Thursday, 27 October 2016
LED Eyes (part 5)
“What’s wrong, Elizabeth?”
The Bugatti twisted through the slowly greying landscape of rural Yorkshire, the clouds overhead unneeded as the sun sank behind the horizon. To Lizzy Dunstan, it all seemed the same. Nothing more than dry stone walls and swarms of flies, ready to bite and buzz her into an early grave. The only redeeming feature of this land without Reddit, Spotify or proper flood defences was the memories of that slip of paper, the one from the Estate Agents, the one that showed the stone walled cottage with the vegetable patch and the small farm yard, the one that showed a house which would have a post box reading ‘Dunstan-Brooks’ but it didn’t. It never would; the Brooks was gone and now this apocalyptic landscape of a world without advancement was nothing more than a cruel reminder of how God hadn’t so much dealt her a hand as give her Doctor Who Top Trumps in a game of Poker.
That old but smooth accent pulled her out of her meditation, allowing her momentarily to see the reflection of a green haired punk in the Bugatti’s window. She turned, the leather chair creaking beneath her, to face Percival in the driver’s seat. “What is it?”
“You seem upset.” He replied.
“I always seem upset.” She sighed. “It’s part of my identity.”
“People who always seem upset aren’t necessarily always upset. You, my dear, seem to actually be upset at this current moment. So, I shall repeat my question from earlier, what’s wrong, Elizabeth?”
“Nothing.” She sulked. “I’m fine.”
“I switched off the Beatles cassette about two miles back and allowed pop music to play on the radio.” He said it with the type of grimace that said he was as pained by this development as she should have been. “You haven’t noticed yet.”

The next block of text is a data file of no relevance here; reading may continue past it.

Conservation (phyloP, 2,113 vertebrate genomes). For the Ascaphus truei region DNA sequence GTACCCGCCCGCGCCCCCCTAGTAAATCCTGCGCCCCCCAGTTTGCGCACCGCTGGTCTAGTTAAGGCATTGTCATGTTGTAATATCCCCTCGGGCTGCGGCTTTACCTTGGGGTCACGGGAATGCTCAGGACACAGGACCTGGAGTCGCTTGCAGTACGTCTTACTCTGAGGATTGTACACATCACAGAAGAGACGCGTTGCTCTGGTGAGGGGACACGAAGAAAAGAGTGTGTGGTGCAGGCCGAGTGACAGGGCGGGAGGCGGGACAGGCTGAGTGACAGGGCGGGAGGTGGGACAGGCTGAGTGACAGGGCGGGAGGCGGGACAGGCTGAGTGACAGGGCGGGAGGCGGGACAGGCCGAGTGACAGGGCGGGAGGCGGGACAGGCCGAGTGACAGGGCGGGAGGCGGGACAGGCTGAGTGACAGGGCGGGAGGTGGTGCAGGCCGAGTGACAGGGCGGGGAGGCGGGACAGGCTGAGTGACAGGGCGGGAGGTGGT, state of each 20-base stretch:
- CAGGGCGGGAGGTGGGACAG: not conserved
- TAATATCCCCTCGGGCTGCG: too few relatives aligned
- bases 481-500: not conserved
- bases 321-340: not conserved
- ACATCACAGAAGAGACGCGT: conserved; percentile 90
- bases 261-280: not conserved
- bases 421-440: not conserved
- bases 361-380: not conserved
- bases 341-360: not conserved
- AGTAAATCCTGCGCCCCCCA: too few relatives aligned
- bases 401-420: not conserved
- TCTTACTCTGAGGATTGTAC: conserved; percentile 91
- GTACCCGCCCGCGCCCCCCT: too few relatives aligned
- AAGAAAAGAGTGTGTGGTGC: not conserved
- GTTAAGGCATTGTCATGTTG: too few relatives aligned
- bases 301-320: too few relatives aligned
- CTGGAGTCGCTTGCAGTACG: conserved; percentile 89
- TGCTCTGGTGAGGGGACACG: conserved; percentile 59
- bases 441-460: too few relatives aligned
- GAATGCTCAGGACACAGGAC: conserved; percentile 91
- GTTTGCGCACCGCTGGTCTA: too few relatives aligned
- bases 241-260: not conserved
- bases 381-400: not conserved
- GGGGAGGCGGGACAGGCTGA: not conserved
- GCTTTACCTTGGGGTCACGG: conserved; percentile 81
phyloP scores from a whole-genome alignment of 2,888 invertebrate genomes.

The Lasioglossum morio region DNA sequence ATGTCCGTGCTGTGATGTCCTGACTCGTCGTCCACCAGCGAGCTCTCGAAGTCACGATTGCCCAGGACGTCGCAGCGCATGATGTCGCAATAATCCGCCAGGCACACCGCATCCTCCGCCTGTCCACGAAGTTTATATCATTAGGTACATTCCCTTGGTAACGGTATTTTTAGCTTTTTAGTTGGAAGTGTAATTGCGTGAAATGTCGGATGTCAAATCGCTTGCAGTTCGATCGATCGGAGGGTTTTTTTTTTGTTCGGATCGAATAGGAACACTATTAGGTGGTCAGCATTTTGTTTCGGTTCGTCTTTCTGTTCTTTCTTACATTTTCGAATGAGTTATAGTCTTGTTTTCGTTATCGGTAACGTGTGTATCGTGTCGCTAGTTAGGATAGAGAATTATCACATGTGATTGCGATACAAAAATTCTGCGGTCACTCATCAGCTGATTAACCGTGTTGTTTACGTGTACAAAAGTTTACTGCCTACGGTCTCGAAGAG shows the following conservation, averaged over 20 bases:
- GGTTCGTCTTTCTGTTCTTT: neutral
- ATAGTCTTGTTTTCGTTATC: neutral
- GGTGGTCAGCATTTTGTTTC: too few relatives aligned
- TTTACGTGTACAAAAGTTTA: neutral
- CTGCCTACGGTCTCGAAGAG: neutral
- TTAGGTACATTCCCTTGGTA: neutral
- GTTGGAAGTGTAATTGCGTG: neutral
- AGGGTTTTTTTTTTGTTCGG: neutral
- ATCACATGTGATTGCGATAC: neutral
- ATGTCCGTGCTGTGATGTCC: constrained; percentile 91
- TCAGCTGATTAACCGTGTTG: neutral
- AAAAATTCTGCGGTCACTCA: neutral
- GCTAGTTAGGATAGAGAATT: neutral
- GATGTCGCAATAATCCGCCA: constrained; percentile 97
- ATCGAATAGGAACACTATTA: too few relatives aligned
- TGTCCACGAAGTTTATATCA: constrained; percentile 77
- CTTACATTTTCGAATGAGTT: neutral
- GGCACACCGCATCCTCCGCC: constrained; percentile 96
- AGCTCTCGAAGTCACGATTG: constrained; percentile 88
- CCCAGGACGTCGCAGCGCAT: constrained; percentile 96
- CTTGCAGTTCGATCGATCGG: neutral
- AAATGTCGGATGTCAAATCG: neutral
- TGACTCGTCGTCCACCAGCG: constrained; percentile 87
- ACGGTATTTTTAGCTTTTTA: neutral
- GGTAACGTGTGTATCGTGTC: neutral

“I had noticed, I just didn’t feel the need to point it out.” She said.
“You nearly slapped Graham when he put Rock FM on by accident last week.”
She said nothing.
“Lizzy, you can trust me.” Percival said. “I’m just worried about you.”
She couldn’t tell him. He’d hate it. He’d lose the little respect he had for her. He’d see her for the joke she truly was. She couldn’t cope without Percival’s love because not to have Percival’s love would be to have no love in the world at all. Not that it feels like there’s any love in the world. Not with Annie gone.
“I…” Her voice trailed off. She couldn’t tell him, could she? He’d pull over and make her get out of the car. He’d hate her forever. She sighed. She supposed she didn’t have a choice. He’d find out eventually. “I lost my job.”
“What!” He cried.
She felt a tear run down her cheek and the rest was easy. “It wasn’t my fault. I’m sorry. Malcom fancies Leanna and he hates me because I’m hideous and I am and I know I should have argued but I couldn’t and I hate myself so much.”
“You would choose the moment when I can’t easily give you a hug to need one.” Percival sighed. “What was his exact reasoning, Lizzy?”